GALLE, Philippe. Semideorum marinorum amnicorumque sigillariae imagines perelegantes in picturae statuariaeque artis tyronum usum a Philippo Gallaeo delineatae, sculptae et aeditae. Engraved title-page followed by 17 numbered engraved plates. Antwerp: [Galle], 1586. BOUND WITH:
Nimpharum oceanitidum, ephydridum potamidum, naiadum, lynadumque icones, in gratiam picturae studiosae ivventutis deliniatae scalptae, et editae a Phillip. Gallaeo. Engraved title-page followed by 17 numbered engraved plates. Small 4to., 219 x 165 mm, bound in contemporary Flemish vellum, with title in manuscript on the spine. Preserved in a green half morocco folding box. Antwerp: [Galle], 1587.
First Editions of both sets of prints, designed and meticulously executed by Philipp Galle, one of the foremost Flemish engravers of the day. These allegorical depictions of classical water deities and personifications of European waterways set male and then female figures among their appropriate geographical environment. The settings often include topographical or mythological iconography (i.e. Nilus, or the Nile shows a pyramid and obelisk in the background or Lerna with its Hydra in the distance), however it is undoubtedly the figures themselves that are of most interest to the artist. They clearly show the influences of High Renaissance Italy, with the musculature of the male figures evoking Michelangelo and the elongation of the female figures reminiscent of Parmigiano's Madonnas.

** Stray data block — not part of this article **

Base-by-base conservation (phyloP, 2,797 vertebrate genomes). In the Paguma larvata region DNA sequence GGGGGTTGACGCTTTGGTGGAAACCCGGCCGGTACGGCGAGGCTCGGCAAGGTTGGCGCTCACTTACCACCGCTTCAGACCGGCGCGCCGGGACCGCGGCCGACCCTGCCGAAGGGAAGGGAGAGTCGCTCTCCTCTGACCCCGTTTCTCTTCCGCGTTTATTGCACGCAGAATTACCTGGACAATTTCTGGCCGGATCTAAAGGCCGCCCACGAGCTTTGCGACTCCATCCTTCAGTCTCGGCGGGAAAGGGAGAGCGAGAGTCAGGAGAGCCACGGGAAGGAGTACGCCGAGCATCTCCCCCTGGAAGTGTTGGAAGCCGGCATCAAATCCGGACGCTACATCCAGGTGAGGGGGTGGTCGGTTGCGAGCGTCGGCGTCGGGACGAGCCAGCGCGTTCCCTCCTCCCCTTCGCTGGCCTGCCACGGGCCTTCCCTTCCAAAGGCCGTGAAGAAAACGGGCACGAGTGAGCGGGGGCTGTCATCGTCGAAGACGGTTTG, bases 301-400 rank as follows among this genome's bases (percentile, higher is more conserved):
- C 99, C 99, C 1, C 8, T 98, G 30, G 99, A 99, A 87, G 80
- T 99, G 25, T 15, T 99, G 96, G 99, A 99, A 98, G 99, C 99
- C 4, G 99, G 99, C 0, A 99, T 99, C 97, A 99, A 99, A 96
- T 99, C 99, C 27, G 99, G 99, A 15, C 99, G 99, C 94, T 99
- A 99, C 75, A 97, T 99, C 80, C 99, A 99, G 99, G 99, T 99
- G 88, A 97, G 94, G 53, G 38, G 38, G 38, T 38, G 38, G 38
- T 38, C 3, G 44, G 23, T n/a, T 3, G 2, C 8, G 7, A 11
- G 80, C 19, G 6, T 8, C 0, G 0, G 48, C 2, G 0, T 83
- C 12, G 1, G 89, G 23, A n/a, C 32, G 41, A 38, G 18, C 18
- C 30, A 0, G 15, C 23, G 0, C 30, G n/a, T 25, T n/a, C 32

Philippe Galle (1537-1612) ranks among his peers, Johannes Stradanus (1523-1605), Martin de Vos (1532-1603), Adriaen Collaert (1560-1618), and Maarten van Heemskerck (1498-1574), as being known for introducing Italian art into the Northern Netherlands and influential on Dutch artists of the great period of pictorial art, the Dutch Golden Age, in the following century.
Both sets of prints are rare. We locate a copy of both at the National Gallery, a complete copy of just Semideorum marinorum at the Bibliotheque Nationale, and a selection of odd plates at the Metropolitan Museum of Art and British Library. A very desirable copy, bound in an un-restored, contemporary vellum binding with nice impressions of the plates and wide margins. Some insignificant soiling or spotting. Brief early manuscript notes on the verso of seven plates.
Item nr. 164842